The collection Learning Through Digital Media offers a grounded analysis of a number of significant and recent situations of online learning. The collection appropriately includes examples of uses of online services with influence and application beyond classrooms (Wave, Facebook, Twitter, Zotero, Flickr, Ushahidi and Wikimedia). In these environments student learning opens onto more diverse and authentic vectors of connection than most uses of closed e-learning platforms. As such, the collection is important both as pedagogical insight and as timely cultural politics.
What a tremendous critical resource for students, faculty and anyone else seriously interested in how contemporary media have and will continue to shape the landscape of teaching and learning.
A stellar group of scholars examine a wide range of platforms and programs reshaping pedagogy. These researchers are committed to the social implications of technology and learning, both in the classroom and in the public sphere. Thoughtful and engaged, these essays help us rethink our pedagogical assumptions through the limits and affordance of digital media. This is an indispensible collection for educators interested in the future of their practice.
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November 2, 2011 at 1:54 pm
Hi, Katherine. You may want to contact the editor directly about this question, though I’d love to have that discussion take place here! –K.
See in context
November 2, 2011 at 12:39 pm
Could you say a little more about why the open review essays were removed? I’m disappointed not to find the process archived here — for the purposes of future discussions of open review modes. I assume the reasons for doing this were substantive and strong or the essays would not have been removed.
April 2, 2011 at 8:42 am
I agree completely, Michael; alas, this was the editor’s choice. Perhaps with enough support from other authors we might be able to make the drafts public again…?
March 25, 2011 at 3:04 pm
It is too bad that all of the chapters are no longer online, as the process is so much part of the product. You should consider making them back available.
February 8, 2011 at 7:54 pm
I was also one of the “What is this for?” people on Wave. I tried it in a number of creative/collaborative ways, and it just got… muddled. We thought a simple wiki, forum, or listserve might work just as well. In theory, Wave promised to serve all of these functions in one handy application, but it was a bit overwhelming and the learning curve was steep.
Of course now after reading your article, I realize Wave would have been the perfect platform for similar ideas I’d had for tech-incorporating pedagogy! As a Teaching Assistant, I’m trying to think of ways to, well, assist. My supervising professor is a bit of a technophobe and my students are digital natives – a collaborative note-taking and discussion forum is exactly the kind of thing I’d hoped to create.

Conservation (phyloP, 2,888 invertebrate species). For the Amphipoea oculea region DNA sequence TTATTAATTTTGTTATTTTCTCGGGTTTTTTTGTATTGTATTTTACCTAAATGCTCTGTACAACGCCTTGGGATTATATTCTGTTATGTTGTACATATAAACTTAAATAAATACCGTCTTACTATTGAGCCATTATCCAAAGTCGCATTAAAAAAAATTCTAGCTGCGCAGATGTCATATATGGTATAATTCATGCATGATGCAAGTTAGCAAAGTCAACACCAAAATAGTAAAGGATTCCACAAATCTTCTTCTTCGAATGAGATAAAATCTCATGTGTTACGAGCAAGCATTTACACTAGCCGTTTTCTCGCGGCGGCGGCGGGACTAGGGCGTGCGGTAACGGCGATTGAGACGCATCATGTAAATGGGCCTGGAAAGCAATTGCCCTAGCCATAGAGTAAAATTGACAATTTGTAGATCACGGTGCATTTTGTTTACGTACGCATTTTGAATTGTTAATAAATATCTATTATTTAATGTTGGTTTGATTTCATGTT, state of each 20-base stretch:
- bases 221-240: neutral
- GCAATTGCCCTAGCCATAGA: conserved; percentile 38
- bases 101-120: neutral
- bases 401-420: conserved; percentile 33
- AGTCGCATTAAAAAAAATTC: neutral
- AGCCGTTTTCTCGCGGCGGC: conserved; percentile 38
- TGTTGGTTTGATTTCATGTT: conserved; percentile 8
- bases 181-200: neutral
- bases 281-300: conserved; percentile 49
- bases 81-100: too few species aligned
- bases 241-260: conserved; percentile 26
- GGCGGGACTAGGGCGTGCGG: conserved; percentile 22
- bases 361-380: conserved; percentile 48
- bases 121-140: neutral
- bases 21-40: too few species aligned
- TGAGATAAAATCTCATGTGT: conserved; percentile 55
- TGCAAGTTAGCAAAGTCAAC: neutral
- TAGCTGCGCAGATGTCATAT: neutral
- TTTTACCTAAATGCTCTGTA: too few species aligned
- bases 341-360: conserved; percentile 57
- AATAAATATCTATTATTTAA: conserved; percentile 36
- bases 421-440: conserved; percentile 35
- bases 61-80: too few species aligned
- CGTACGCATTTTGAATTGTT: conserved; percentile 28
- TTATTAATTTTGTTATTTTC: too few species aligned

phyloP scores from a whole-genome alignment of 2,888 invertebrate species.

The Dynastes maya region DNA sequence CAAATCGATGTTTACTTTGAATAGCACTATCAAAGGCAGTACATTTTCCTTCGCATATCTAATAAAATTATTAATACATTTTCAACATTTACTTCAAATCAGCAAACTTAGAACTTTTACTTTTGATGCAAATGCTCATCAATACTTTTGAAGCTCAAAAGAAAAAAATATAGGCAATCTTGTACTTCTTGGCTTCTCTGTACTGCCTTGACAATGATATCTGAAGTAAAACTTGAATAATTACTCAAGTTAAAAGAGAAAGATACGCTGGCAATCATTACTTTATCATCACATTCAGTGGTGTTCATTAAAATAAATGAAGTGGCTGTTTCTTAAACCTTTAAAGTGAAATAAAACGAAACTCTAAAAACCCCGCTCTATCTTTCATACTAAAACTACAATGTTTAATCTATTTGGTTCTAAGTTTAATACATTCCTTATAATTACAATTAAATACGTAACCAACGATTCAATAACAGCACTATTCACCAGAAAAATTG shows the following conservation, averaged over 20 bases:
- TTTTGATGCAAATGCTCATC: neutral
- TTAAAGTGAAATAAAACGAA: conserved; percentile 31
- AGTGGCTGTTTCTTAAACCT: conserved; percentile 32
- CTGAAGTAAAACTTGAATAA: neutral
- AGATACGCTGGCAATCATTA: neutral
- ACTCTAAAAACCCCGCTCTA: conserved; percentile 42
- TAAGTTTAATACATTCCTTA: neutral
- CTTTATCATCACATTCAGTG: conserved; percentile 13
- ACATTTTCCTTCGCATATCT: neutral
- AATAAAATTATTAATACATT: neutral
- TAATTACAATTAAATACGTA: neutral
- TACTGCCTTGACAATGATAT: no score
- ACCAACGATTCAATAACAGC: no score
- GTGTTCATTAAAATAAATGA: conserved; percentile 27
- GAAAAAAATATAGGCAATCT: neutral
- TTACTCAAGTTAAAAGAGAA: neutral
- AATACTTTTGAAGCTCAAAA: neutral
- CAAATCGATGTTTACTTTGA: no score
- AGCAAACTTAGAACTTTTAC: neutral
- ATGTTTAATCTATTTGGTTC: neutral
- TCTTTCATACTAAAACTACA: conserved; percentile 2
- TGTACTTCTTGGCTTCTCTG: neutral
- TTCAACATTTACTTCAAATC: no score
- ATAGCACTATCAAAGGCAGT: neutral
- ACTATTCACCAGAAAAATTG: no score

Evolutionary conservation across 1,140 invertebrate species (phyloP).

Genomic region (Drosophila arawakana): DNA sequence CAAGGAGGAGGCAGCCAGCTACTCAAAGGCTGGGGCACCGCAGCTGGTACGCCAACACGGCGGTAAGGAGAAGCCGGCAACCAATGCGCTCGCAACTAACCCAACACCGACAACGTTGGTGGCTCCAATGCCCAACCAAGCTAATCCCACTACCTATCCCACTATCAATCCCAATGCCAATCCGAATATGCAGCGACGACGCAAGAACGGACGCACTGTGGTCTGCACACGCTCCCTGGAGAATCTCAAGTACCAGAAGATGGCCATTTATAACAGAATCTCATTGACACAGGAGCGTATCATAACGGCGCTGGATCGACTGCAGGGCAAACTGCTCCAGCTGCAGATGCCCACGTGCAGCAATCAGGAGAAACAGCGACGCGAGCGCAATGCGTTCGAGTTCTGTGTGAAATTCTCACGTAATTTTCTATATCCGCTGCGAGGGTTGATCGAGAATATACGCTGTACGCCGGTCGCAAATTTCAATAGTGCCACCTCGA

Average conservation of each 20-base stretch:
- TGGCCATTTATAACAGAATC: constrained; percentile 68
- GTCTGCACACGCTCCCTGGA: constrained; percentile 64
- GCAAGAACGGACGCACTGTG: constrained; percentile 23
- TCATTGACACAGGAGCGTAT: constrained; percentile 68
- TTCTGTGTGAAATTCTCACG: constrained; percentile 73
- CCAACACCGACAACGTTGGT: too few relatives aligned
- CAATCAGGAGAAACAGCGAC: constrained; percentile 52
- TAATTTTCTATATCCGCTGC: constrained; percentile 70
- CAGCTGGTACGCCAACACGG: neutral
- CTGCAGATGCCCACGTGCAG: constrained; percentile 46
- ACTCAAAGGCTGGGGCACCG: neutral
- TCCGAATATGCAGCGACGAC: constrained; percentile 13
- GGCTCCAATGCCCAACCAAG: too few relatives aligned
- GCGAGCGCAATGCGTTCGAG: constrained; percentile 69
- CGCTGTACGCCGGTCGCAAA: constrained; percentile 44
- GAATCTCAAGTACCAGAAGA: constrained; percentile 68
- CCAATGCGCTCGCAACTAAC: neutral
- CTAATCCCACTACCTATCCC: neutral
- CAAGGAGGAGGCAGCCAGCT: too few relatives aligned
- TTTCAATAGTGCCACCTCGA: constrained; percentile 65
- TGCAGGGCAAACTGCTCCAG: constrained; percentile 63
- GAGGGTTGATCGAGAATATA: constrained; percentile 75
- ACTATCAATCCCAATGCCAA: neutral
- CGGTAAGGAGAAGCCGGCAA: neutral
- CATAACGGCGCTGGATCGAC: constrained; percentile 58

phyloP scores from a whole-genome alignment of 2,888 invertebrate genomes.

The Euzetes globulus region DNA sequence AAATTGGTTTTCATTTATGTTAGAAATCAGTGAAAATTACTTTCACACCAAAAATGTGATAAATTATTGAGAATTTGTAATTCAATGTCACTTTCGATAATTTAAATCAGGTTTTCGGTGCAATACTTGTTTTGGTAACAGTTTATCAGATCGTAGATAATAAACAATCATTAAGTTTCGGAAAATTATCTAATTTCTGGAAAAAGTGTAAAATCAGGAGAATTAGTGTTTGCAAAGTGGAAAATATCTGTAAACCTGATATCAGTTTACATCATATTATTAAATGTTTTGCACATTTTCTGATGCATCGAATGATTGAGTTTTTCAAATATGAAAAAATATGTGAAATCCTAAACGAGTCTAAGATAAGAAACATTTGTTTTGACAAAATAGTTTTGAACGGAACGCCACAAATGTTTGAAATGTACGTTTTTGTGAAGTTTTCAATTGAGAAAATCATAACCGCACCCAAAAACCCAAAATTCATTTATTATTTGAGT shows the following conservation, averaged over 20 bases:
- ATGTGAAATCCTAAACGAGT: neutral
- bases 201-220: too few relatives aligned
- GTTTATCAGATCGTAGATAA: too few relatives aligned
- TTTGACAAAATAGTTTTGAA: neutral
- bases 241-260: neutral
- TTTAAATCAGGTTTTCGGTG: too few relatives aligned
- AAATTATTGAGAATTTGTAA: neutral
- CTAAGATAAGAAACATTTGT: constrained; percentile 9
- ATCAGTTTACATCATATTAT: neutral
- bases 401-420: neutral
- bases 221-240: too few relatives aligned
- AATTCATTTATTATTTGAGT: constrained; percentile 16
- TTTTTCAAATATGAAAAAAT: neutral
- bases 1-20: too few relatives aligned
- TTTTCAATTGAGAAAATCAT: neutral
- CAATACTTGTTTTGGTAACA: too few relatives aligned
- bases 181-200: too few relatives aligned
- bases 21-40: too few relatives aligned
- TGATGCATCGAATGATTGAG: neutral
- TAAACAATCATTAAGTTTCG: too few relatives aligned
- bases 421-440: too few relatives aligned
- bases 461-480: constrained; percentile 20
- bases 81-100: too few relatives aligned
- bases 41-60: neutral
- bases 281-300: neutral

I wonder though how effective this project would be on a larger scale (our survey class has 90 students) and without the technology accessible to every student. I wouldn’t want to create a situation where lazy students could simply piggyback on the hard work of other students (any more than they do already!)
Either way, very informative and enlightening article! Maybe now I can start to look for other avenues of creating a similar environment…
February 8, 2011 at 6:23 pm
The interesting thing too is that YouTube’s actual police force is compiled in three ways. The first, there computer system is able to play almost instantly the media which you have uploaded and run it against auditory/video matches/etc. to police whether copyright infringement has occurred, second it has actual people filtering and monitoring un/flagged content and comments, and finally the mob like factor of the audience is objectionable because it can, referable to its social biases, flag/object to videos they don’t like. For example, there was several years back a series of anti-semitism carried out by Islamic online groups through YouTube — they would flag news Jewish news videos/hand operated camera videos that had been uploaded depicting the aftermath of a terrorist bombing. The monitors would take the video off, even when it expressly didn’t show any inappropriate content. Either CNN or BBC had mentioned it briefly, but the determining factor on WHO polices YouTube the most (the mob) was never fully brought up.
February 8, 2011 at 6:09 pm
This is interesting because the activism present within a YouTube Paradigm likely reflects the same capitalist activism seen in day to day, “reality,” life.